Look at these words:

Solar System

and think about their meaning. Did you hear a voice, or see an image in your mind? Even the most rough and ready explanation of the Solar System is clumsy (as a thought) compared with the image (as a thought).

The following paragraph is a quote from Chomsky and just serves to separate the words above from the image after the paragraph.

"The speed and precision of vocabulary acquisition leaves no real alternative to the conclusion that the child somehow has the concepts available before experience with language and is basically learning labels for concepts that are already part of his or her conceptual apparatus. This is why dictionary definitions can be sufficient for their purpose, though they are so imprecise. The rough approximation suffices because the basic principles of the word meaning (whatever they are) are known to the dictionary user, as they are to the language learner, independent of any instruction or experience."

Do you hear the voice or see the image?


Color Names and Pure Water

I had an argument with a web designer about a color scheme. The color scheme used by the web designer in a web site could be summarised like this:

I offered an opinion that shades of dirty blue grey were not ideal, especially when used in other components of the web design. It looks like a sky from the end of the world as envisioned by a teenage heavy metal fan, aspiring satanist. The web designer retorted that the colors were not dirty blue grey but were mixes of, wait for it,...

  • Queen Blue
  • Dark Skate Grey
  • Japanese Indigo
  • Moonstone Blue
  • Space Cadet

Now look at the image again, knowing the names:

Does it look a bit nicer now? Maybe. But that does not solve the problem (of the dirty grey blue) because a viewer of the web site would not know the names of the colors used, and so would not be affected by them.

Like homeopathy, the magic doesn't work unless you label it.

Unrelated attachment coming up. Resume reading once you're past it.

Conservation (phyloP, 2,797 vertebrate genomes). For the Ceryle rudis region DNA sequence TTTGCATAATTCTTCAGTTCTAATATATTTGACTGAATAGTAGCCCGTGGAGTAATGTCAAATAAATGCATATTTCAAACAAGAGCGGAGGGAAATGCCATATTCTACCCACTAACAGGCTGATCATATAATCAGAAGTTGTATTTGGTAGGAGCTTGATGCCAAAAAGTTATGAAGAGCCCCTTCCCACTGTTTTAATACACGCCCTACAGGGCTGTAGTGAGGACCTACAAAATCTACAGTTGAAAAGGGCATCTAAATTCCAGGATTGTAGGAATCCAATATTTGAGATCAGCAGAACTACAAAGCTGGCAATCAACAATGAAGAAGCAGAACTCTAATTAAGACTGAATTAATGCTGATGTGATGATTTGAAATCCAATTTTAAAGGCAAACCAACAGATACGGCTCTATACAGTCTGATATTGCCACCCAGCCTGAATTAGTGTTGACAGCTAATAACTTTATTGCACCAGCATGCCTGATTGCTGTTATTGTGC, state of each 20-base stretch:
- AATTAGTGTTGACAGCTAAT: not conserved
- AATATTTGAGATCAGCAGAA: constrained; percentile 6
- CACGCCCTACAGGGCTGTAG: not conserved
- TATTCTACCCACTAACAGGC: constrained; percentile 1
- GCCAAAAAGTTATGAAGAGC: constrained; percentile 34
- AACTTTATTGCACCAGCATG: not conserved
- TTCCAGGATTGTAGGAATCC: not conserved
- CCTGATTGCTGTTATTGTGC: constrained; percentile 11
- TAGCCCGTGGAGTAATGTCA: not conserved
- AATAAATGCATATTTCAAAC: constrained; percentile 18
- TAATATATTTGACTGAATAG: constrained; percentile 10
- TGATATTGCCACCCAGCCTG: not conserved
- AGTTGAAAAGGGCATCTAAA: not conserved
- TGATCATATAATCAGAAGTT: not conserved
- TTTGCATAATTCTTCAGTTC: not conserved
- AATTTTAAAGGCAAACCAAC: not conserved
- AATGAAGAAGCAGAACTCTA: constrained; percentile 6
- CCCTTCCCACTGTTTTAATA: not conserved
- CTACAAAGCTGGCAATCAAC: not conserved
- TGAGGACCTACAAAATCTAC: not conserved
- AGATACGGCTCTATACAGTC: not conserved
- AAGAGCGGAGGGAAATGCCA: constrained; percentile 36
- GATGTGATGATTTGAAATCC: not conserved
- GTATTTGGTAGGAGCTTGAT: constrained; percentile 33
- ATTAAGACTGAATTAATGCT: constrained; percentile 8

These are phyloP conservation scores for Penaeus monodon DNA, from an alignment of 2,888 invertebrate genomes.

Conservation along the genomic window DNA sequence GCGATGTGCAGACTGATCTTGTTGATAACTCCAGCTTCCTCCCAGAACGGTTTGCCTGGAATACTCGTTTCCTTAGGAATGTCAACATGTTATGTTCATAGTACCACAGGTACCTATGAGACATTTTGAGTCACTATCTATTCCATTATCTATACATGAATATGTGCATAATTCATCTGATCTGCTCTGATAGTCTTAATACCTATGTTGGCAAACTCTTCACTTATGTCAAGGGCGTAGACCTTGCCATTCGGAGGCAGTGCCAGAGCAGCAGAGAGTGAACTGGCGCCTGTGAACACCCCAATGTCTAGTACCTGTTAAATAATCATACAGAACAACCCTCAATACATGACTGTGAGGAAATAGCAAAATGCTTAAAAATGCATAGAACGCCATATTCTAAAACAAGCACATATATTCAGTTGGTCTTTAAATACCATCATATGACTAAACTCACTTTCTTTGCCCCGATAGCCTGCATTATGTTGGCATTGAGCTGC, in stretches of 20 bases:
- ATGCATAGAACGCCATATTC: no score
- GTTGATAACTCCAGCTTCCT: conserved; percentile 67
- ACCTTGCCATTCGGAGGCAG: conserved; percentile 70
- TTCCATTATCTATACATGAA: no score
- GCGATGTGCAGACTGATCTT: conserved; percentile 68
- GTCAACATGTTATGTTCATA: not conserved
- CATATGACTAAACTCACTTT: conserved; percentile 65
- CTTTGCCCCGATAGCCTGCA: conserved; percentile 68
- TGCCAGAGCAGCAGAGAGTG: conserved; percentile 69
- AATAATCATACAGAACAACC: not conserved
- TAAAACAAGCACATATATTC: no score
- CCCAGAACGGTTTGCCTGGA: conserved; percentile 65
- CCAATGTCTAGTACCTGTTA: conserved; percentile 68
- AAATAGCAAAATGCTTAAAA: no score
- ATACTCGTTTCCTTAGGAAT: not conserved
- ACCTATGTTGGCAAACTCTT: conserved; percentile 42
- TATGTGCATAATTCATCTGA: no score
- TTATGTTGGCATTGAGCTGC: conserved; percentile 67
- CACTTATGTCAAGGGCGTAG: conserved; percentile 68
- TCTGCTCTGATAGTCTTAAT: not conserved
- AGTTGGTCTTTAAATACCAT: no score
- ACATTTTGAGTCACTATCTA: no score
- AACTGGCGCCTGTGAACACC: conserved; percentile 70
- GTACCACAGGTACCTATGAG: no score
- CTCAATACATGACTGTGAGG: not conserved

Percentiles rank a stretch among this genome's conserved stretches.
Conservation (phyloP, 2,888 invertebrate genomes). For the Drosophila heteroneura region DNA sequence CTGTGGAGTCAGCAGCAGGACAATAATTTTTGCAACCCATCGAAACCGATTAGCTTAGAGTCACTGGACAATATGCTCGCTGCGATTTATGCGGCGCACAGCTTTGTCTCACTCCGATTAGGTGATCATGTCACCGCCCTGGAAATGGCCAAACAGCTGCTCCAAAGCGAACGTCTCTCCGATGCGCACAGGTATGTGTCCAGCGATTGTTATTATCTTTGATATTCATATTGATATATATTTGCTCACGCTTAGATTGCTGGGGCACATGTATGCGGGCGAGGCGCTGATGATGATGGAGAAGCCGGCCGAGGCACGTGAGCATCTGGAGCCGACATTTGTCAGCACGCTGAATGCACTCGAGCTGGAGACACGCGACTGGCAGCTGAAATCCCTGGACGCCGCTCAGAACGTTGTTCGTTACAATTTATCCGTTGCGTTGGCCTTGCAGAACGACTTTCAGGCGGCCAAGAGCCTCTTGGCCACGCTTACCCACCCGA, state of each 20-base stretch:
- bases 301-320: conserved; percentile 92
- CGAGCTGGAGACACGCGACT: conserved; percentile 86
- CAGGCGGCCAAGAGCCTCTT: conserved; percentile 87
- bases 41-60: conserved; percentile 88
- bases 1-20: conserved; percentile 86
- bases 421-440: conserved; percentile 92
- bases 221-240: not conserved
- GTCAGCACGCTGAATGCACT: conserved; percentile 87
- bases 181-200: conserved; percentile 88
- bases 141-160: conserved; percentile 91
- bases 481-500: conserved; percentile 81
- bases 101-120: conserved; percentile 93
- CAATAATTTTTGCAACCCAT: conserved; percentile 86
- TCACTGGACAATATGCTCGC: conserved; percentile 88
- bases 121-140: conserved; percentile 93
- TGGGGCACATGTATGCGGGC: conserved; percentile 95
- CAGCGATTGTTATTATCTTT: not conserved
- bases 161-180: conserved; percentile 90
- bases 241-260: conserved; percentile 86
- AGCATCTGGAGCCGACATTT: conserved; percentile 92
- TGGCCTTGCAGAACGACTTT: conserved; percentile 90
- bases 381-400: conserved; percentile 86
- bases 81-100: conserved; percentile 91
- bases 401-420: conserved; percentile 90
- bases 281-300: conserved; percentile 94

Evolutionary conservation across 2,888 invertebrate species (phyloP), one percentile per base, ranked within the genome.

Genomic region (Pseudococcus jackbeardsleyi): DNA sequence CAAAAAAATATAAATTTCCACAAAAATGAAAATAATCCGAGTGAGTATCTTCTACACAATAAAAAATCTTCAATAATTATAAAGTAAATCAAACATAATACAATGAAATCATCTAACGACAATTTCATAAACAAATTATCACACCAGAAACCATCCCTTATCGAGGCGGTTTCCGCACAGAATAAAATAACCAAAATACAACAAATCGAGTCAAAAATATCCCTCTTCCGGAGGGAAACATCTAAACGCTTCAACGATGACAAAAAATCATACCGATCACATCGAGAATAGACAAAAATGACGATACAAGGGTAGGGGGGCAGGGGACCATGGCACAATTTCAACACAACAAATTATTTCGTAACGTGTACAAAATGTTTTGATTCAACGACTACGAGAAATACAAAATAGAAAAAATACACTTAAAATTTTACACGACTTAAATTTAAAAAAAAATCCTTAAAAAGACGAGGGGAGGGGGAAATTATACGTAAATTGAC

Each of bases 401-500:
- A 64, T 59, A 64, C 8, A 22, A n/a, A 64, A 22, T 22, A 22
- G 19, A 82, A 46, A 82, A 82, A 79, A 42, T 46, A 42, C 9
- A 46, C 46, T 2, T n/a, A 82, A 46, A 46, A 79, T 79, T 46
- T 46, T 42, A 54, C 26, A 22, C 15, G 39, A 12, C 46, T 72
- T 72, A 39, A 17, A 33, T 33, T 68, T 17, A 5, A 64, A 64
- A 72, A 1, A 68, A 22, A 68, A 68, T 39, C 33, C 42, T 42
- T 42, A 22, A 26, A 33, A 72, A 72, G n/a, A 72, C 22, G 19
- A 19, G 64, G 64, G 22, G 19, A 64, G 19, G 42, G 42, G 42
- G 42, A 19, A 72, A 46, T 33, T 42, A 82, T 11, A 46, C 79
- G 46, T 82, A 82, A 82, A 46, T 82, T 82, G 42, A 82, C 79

Go! Stop! Stroop!

There's a test somewhere on internet which tests reaction times, or recognition times, of the names of colors. It is a test of the Stroop effect. For example you have to say what color is the text of a word, but the word is green, and maybe it is written in red.

When you do the equivalent test in black and white people are generally more accurate and faster. The problem, presumably, is because the brain recieves two messages...

  1. The color of the letters
  2. What the letters say.

...and has to conciously decide which is correct.

A red arrow stop sign in a traffic light is a place where a shape and a colour disagree. This is why I don't like these traffic lights...

I did not like them even before I heard about the Stroop effect. The red stop arrow I particularly dislike, because an arrow, to me, say "GO! GO! GO!" while the red color says "STOP!"

So, combined, they confuse me. But maybe it is because I'm limited, as my "friends" and "family" hint every now and then. I like simple clarity:

"So how does one indicate direction?" I hear you ask. Well a board above the traffic lights with arrows and pointers and destinations used to be considered a sensible solution...

And here is a traffic sign where shape and colour do agree:


Pet Heaven

I've heard some pet owners say they have this fantasy, or maybe belief, that when they pass through the gates of paradise, all the pets they've ever owned will come rushing up to them, happily miaowing and woofing.

And I ask them if all the cows and pigs they've eaten will be there waiting for them too...?